In the world of cybersecurity, a zero-day attack occurs on Day Zero. This represents the first day that the most concerned party, the software vendor or developer, learns of their product’s vulnerability. When a zero-day cyberattack occurs, the learning experience drawn from it can be a painful one. The only individuals who knew about the vulnerability — and how to exploit it — were cybercriminals. Zero-day exploits carry the strong probability that zero users were able to install a remedial software upgrade or patch; this can result in the greatest number of users being affected.

Also known as zero-day exploits, zero-day cyberattacks can inflict heavy damage. They typically play out like a perfect storm. Occurring when no one outside of the cyber-underground knows about the vulnerability, there can also be a significant time-delay before the issue can be fixed. Until the remedial patch goes out to users, the cyberattack can continue and spread. Weeks could pass before every user of the compromised software can obtain and install a software fix that eliminates the problem.  A 21-day vulnerability would represent an exploitable weakness that took the software company three weeks to fix after first discovering it.

High-Profile Zero-Day Cyberattacks

Although it’s not common for a zero-day vulnerability to be exploited in the case of high-profile software products, attacks have occurred. Several zero-day exploits have been aimed at well-known programs such as Adobe’s Acrobat, Reader and Flash Player.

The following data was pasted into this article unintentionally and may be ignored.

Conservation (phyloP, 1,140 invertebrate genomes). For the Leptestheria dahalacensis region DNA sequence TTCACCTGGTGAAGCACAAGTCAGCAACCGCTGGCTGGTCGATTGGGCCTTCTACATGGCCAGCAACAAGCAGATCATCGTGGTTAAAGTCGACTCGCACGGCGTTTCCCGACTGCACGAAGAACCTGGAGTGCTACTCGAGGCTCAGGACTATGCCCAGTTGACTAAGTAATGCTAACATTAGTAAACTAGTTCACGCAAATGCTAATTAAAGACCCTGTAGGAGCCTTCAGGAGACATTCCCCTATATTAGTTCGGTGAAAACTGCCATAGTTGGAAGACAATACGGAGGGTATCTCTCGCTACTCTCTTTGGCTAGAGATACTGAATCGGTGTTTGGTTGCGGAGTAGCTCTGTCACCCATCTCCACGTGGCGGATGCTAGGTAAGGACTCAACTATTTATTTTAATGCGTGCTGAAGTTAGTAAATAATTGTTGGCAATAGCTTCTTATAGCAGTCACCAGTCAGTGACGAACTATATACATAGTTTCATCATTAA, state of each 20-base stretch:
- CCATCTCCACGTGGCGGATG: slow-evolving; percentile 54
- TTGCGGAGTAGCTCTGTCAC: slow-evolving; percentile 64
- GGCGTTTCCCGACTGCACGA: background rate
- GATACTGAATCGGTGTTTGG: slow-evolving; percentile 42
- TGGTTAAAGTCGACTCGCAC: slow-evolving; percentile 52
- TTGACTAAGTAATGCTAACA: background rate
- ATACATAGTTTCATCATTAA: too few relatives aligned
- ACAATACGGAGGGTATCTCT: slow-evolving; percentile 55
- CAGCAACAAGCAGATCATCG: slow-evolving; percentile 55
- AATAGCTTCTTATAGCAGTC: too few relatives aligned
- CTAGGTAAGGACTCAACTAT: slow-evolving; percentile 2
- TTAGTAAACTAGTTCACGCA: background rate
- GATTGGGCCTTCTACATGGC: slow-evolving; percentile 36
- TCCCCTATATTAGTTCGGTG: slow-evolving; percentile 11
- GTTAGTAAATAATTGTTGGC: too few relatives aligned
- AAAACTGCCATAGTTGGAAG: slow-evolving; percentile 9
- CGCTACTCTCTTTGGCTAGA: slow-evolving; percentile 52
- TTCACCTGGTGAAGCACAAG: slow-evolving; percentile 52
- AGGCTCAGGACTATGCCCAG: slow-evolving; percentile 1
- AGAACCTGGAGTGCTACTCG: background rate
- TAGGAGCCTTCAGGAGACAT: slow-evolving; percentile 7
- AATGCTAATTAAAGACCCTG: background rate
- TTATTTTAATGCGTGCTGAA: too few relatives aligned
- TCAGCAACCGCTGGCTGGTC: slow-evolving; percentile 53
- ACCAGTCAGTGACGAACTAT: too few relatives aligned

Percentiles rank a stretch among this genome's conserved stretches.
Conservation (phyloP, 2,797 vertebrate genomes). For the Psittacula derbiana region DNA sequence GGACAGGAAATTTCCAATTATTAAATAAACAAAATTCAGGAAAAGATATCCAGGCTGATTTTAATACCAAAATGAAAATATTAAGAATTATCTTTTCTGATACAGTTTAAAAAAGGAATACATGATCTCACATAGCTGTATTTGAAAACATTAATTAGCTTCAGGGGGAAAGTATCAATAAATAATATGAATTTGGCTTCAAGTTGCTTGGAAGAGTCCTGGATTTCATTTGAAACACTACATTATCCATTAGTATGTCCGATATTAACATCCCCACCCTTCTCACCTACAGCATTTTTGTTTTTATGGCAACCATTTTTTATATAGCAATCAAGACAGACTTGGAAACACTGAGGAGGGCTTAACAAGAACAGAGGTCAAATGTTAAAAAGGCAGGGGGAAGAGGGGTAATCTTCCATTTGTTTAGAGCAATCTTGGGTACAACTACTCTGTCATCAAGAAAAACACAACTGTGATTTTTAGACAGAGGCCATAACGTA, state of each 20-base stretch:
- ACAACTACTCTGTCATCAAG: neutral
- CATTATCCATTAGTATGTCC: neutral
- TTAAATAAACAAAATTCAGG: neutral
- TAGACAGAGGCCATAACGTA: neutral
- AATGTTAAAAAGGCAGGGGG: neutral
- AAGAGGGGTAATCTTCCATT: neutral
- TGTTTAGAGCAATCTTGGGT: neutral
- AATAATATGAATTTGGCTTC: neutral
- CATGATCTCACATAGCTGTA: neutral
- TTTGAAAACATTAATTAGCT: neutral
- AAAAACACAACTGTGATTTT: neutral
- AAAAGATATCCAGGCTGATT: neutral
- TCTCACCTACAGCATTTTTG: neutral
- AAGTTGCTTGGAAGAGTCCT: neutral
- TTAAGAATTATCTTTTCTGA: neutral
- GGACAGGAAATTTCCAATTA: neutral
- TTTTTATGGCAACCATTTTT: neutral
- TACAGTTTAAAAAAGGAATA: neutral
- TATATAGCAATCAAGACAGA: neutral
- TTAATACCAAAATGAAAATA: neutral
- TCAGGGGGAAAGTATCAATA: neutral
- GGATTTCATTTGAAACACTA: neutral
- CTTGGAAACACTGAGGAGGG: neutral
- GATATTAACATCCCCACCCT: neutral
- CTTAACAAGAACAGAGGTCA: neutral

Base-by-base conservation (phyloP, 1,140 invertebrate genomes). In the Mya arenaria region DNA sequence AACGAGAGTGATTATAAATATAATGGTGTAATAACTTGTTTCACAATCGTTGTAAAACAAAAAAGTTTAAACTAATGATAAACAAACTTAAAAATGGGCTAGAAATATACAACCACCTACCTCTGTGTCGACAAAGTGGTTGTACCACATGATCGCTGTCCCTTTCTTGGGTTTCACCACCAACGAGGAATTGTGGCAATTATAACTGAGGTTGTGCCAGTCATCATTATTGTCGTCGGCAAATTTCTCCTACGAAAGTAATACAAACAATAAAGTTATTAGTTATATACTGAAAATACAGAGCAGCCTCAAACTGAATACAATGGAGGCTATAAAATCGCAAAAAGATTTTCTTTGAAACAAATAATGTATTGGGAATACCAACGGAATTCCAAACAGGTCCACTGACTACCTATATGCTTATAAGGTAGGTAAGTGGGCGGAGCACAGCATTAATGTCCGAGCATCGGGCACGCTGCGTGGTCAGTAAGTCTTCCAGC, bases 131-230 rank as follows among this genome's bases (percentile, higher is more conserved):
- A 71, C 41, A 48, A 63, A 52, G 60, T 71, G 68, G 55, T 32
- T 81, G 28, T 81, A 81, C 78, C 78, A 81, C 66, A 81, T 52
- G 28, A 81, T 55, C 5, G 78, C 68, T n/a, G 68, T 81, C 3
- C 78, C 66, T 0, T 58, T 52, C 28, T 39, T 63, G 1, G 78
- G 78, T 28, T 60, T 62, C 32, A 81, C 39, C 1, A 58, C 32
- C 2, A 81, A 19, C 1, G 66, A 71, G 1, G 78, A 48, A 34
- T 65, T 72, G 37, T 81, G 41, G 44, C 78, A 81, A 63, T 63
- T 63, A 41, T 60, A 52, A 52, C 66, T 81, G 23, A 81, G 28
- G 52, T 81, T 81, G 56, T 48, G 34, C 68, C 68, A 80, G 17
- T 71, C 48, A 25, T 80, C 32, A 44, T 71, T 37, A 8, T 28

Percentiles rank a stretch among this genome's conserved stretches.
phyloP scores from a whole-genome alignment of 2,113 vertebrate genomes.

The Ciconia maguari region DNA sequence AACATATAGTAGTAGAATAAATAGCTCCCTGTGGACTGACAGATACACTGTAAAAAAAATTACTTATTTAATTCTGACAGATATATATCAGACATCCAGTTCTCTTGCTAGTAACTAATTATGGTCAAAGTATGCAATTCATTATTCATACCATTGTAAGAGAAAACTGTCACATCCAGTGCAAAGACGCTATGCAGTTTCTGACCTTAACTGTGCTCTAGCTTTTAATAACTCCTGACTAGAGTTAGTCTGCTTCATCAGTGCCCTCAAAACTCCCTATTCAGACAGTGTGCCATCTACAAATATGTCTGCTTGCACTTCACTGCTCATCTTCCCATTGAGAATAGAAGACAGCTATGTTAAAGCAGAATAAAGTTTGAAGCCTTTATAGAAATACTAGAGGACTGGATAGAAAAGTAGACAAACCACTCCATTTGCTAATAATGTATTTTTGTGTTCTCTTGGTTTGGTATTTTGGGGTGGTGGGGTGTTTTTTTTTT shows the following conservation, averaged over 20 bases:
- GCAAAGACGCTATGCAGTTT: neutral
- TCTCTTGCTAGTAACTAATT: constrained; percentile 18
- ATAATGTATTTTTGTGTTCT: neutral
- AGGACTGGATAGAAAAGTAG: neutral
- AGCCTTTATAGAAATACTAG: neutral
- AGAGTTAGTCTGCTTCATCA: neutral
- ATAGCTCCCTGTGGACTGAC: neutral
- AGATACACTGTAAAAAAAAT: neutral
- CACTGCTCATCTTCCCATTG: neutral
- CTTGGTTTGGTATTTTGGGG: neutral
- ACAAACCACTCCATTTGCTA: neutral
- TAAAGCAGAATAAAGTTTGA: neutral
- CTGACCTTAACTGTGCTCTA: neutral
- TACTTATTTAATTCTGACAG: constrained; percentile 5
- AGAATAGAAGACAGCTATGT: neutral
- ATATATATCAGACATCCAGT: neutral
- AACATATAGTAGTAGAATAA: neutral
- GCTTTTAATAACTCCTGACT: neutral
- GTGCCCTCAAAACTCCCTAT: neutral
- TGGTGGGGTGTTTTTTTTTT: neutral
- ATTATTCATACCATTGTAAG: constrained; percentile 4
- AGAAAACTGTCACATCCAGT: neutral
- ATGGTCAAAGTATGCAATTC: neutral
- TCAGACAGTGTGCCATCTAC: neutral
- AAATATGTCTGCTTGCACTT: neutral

Due to a vulnerability in Internet Explorer 8 which was unknown to Microsoft, The U.S. Department of Labor experienced a zero-day exploit in May 2013 when it’s website began sending out malware code to site visitors. The malicious script was transmitted through visitors’ browsers to their computers. When the malware detected a popular free antivirus software suite on visitors’ systems, it attempted to deactivate the program. The malicious code also collected details regarding the infected visitors’ installed software programs and transmitted the information back to the hackers.

Earlier that same year, in January, the U.S. Department of Homeland Security issued a warning advising users to disable Oracle’s Java unless it was absolutely necessary for system operation. Oracle had discovered a zero-day vulnerability in Java and the DHS believed the threat of a zero-day exploit was too great to ignore. The DHS warning stressed the need to disable Java until Oracle could issue a full and comprehensive remedial patch.

Protecting Yourself From the Unknown

Because an unknown zero-day vulnerability carries a high risk factor, the possibility of experiencing one should be taken seriously. Antivirus software that can quickly access remedial patches from cloud-based sources as soon as the fixes are developed can significantly narrow the window of opportunity for a zero-day exploit to occur. Choose an antivirus software based on more than just its features and reputation; it should come with the resources and ability to quickly access, gather and analyze enormous amounts of data regarding potential threats.